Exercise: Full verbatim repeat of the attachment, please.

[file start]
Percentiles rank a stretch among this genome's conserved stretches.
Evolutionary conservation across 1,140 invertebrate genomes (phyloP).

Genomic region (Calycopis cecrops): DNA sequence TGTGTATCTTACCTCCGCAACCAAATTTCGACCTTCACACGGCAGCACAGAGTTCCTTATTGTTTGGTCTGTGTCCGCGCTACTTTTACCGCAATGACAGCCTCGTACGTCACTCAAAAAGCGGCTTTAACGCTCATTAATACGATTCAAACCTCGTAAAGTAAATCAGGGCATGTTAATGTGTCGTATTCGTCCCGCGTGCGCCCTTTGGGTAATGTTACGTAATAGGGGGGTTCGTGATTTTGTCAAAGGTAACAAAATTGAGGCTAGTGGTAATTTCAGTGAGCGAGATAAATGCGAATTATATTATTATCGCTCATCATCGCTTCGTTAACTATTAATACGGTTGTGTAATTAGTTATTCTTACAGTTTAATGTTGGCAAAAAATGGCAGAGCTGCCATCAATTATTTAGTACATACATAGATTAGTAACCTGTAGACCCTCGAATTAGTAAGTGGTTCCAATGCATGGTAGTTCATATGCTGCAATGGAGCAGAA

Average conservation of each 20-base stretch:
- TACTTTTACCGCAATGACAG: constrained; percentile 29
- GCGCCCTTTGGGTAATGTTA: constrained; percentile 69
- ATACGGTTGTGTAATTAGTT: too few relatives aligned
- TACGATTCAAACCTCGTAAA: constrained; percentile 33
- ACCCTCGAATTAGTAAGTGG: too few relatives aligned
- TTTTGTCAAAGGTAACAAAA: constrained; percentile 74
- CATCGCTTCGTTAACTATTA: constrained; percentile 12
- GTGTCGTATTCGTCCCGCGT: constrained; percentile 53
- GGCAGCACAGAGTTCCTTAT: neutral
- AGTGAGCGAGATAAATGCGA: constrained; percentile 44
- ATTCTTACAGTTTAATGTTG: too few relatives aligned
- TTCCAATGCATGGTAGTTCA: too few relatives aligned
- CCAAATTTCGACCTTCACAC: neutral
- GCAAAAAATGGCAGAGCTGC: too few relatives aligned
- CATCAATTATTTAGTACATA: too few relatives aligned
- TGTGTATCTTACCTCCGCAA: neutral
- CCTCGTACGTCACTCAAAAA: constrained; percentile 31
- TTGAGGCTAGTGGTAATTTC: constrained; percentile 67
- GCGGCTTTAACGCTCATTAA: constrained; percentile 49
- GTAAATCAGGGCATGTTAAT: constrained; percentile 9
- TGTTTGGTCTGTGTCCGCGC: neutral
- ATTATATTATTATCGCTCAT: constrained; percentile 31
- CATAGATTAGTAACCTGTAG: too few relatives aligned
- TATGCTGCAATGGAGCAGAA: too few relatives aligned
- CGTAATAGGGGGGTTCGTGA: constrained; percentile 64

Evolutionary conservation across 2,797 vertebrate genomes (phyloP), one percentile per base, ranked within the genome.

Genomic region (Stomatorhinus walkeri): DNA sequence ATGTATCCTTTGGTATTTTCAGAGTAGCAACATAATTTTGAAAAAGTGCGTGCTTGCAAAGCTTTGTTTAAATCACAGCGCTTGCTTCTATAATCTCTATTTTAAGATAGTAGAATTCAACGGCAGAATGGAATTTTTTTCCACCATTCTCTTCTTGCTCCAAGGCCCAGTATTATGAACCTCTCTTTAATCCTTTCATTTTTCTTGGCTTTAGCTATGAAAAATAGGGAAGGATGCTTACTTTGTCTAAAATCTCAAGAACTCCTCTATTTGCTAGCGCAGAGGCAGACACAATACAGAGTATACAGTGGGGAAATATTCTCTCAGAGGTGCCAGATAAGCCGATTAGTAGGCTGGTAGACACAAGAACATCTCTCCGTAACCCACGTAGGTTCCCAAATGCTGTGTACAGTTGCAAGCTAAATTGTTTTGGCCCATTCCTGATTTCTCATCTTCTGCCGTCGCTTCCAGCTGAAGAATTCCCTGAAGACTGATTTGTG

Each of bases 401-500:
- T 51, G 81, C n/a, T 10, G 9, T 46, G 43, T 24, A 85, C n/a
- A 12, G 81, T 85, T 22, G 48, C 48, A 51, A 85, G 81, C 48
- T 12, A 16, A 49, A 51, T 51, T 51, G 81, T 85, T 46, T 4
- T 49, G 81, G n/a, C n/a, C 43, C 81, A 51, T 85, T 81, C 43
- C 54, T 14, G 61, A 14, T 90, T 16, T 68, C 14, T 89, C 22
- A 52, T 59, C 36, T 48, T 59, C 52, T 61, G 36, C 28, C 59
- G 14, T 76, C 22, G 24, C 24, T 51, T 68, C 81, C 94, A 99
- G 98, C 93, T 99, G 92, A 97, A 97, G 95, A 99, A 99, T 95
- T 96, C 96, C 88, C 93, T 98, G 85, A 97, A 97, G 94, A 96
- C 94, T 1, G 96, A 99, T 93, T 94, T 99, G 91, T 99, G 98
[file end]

Percentiles rank a stretch among this genome's conserved stretches.
Evolutionary conservation across 1,140 invertebrate genomes (phyloP).

Genomic region (Calycopis cecrops): DNA sequence TGTGTATCTTACCTCCGCAACCAAATTTCGACCTTCACACGGCAGCACAGAGTTCCTTATTGTTTGGTCTGTGTCCGCGCTACTTTTACCGCAATGACAGCCTCGTACGTCACTCAAAAAGCGGCTTTAACGCTCATTAATACGATTCAAACCTCGTAAAGTAAATCAGGGCATGTTAATGTGTCGTATTCGTCCCGCGTGCGCCCTTTGGGTAATGTTACGTAATAGGGGGGTTCGTGATTTTGTCAAAGGTAACAAAATTGAGGCTAGTGGTAATTTCAGTGAGCGAGATAAATGCGAATTATATTATTATCGCTCATCATCGCTTCGTTAACTATTAATACGGTTGTGTAATTAGTTATTCTTACAGTTTAATGTTGGCAAAAAATGGCAGAGCTGCCATCAATTATTTAGTACATACATAGATTAGTAACCTGTAGACCCTCGAATTAGTAAGTGGTTCCAATGCATGGTAGTTCATATGCTGCAATGGAGCAGAA

Average conservation of each 20-base stretch:
- TACTTTTACCGCAATGACAG: constrained; percentile 29
- GCGCCCTTTGGGTAATGTTA: constrained; percentile 69
- ATACGGTTGTGTAATTAGTT: too few relatives aligned
- TACGATTCAAACCTCGTAAA: constrained; percentile 33
- ACCCTCGAATTAGTAAGTGG: too few relatives aligned
- TTTTGTCAAAGGTAACAAAA: constrained; percentile 74
- CATCGCTTCGTTAACTATTA: constrained; percentile 12
- GTGTCGTATTCGTCCCGCGT: constrained; percentile 53
- GGCAGCACAGAGTTCCTTAT: neutral
- AGTGAGCGAGATAAATGCGA: constrained; percentile 44
- ATTCTTACAGTTTAATGTTG: too few relatives aligned
- TTCCAATGCATGGTAGTTCA: too few relatives aligned
- CCAAATTTCGACCTTCACAC: neutral
- GCAAAAAATGGCAGAGCTGC: too few relatives aligned
- CATCAATTATTTAGTACATA: too few relatives aligned
- TGTGTATCTTACCTCCGCAA: neutral
- CCTCGTACGTCACTCAAAAA: constrained; percentile 31
- TTGAGGCTAGTGGTAATTTC: constrained; percentile 67
- GCGGCTTTAACGCTCATTAA: constrained; percentile 49
- GTAAATCAGGGCATGTTAAT: constrained; percentile 9
- TGTTTGGTCTGTGTCCGCGC: neutral
- ATTATATTATTATCGCTCAT: constrained; percentile 31
- CATAGATTAGTAACCTGTAG: too few relatives aligned
- TATGCTGCAATGGAGCAGAA: too few relatives aligned
- CGTAATAGGGGGGTTCGTGA: constrained; percentile 64

Evolutionary conservation across 2,797 vertebrate genomes (phyloP), one percentile per base, ranked within the genome.

Genomic region (Stomatorhinus walkeri): DNA sequence ATGTATCCTTTGGTATTTTCAGAGTAGCAACATAATTTTGAAAAAGTGCGTGCTTGCAAAGCTTTGTTTAAATCACAGCGCTTGCTTCTATAATCTCTATTTTAAGATAGTAGAATTCAACGGCAGAATGGAATTTTTTTCCACCATTCTCTTCTTGCTCCAAGGCCCAGTATTATGAACCTCTCTTTAATCCTTTCATTTTTCTTGGCTTTAGCTATGAAAAATAGGGAAGGATGCTTACTTTGTCTAAAATCTCAAGAACTCCTCTATTTGCTAGCGCAGAGGCAGACACAATACAGAGTATACAGTGGGGAAATATTCTCTCAGAGGTGCCAGATAAGCCGATTAGTAGGCTGGTAGACACAAGAACATCTCTCCGTAACCCACGTAGGTTCCCAAATGCTGTGTACAGTTGCAAGCTAAATTGTTTTGGCCCATTCCTGATTTCTCATCTTCTGCCGTCGCTTCCAGCTGAAGAATTCCCTGAAGACTGATTTGTG

Each of bases 401-500:
- T 51, G 81, C n/a, T 10, G 9, T 46, G 43, T 24, A 85, C n/a
- A 12, G 81, T 85, T 22, G 48, C 48, A 51, A 85, G 81, C 48
- T 12, A 16, A 49, A 51, T 51, T 51, G 81, T 85, T 46, T 4
- T 49, G 81, G n/a, C n/a, C 43, C 81, A 51, T 85, T 81, C 43
- C 54, T 14, G 61, A 14, T 90, T 16, T 68, C 14, T 89, C 22
- A 52, T 59, C 36, T 48, T 59, C 52, T 61, G 36, C 28, C 59
- G 14, T 76, C 22, G 24, C 24, T 51, T 68, C 81, C 94, A 99
- G 98, C 93, T 99, G 92, A 97, A 97, G 95, A 99, A 99, T 95
- T 96, C 96, C 88, C 93, T 98, G 85, A 97, A 97, G 94, A 96
- C 94, T 1, G 96, A 99, T 93, T 94, T 99, G 91, T 99, G 98